A proposal that passed the California Legislature Friday would impose the nation’s strictest laws on animal testing for cosmetics.
The bill would make California the first state to outlaw the sale of cosmetics tested on animals. The ban applies to animal testing of a cosmetic or its ingredients conducted after 2019, but would allow exceptions to comply with Food and Drug Administration or foreign agency requirements.
Legislators had amended the bill to narrow the ban’s scope, focusing on animal testing conducted by the cosmetic manufacturer or suppliers. The earlier version, which met significant opposition, applied even when the group conducting the animal testing was unrelated to the cosmetics company. That version would have prevented companies from using ingredients where animal tests were required for non-cosmetic reasons, including testing to ensure that a chemical does not cause cancer.
“The supply-chain focus has helped to remove the majority of significant opposition,” said the bill’s author, Democratic state Sen. Cathleen Galgiani.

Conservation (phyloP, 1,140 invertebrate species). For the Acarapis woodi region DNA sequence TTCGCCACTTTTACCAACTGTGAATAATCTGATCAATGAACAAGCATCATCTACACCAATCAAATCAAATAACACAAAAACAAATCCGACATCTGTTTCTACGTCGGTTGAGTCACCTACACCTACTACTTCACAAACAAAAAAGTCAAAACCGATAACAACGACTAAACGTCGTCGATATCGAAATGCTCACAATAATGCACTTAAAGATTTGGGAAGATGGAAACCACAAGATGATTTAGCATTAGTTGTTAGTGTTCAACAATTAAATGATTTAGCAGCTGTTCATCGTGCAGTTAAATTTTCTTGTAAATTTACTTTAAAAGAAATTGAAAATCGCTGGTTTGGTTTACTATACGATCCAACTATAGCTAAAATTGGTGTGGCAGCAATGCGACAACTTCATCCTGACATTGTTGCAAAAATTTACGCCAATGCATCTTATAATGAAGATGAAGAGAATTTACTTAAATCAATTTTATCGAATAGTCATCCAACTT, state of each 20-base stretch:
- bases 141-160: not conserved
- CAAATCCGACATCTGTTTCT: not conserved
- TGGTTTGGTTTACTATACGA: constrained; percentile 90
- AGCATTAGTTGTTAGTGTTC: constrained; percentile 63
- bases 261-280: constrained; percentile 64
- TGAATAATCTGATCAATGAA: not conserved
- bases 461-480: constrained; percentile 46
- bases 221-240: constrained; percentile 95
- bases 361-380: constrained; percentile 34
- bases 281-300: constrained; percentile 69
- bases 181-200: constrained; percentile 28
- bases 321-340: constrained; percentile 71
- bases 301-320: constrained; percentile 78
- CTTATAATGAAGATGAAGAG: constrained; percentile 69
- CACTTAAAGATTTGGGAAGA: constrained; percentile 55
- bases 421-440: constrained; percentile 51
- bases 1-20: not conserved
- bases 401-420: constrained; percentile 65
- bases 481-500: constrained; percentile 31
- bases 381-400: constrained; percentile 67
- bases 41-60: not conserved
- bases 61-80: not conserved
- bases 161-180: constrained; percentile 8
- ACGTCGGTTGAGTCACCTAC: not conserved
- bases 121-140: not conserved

Lawmakers also removed a provision that would have put a 2023 expiration date on the foreign regulations exemption.
Central to the debate was China, where imported cosmetics are tested on animals. Opponents of the bill said it would prompt companies to move manufacturing to China, eliminating American jobs.
Supporters, however, said the Chinese law was weakly enforced and likely to change before the foreign regulations exemption expired. They pointed to animal-free companies that have successfully managed to market products to Chinese consumers.
The bill’s new language would keep the foreign regulations exemption in place indefinitely, as long as the manufacturer does not use animal testing evidence to guarantee the product’s safety in California. After the changes were made, the Personal Care Products Council, which opposed the previous version, expressed its support.
Other backers included animal rights groups, celebrities and more than 6,500 Californians who wrote to legislators praising the bill. Several dozen cosmetics companies who supported the bill said that their alternative testing methods were cheaper and faster than traditional animal testing.
“We don’t have to test on animals to make sure my mascara stays on all day,” Democratic Assemblywoman Lorena Gonzalez Fletcher said.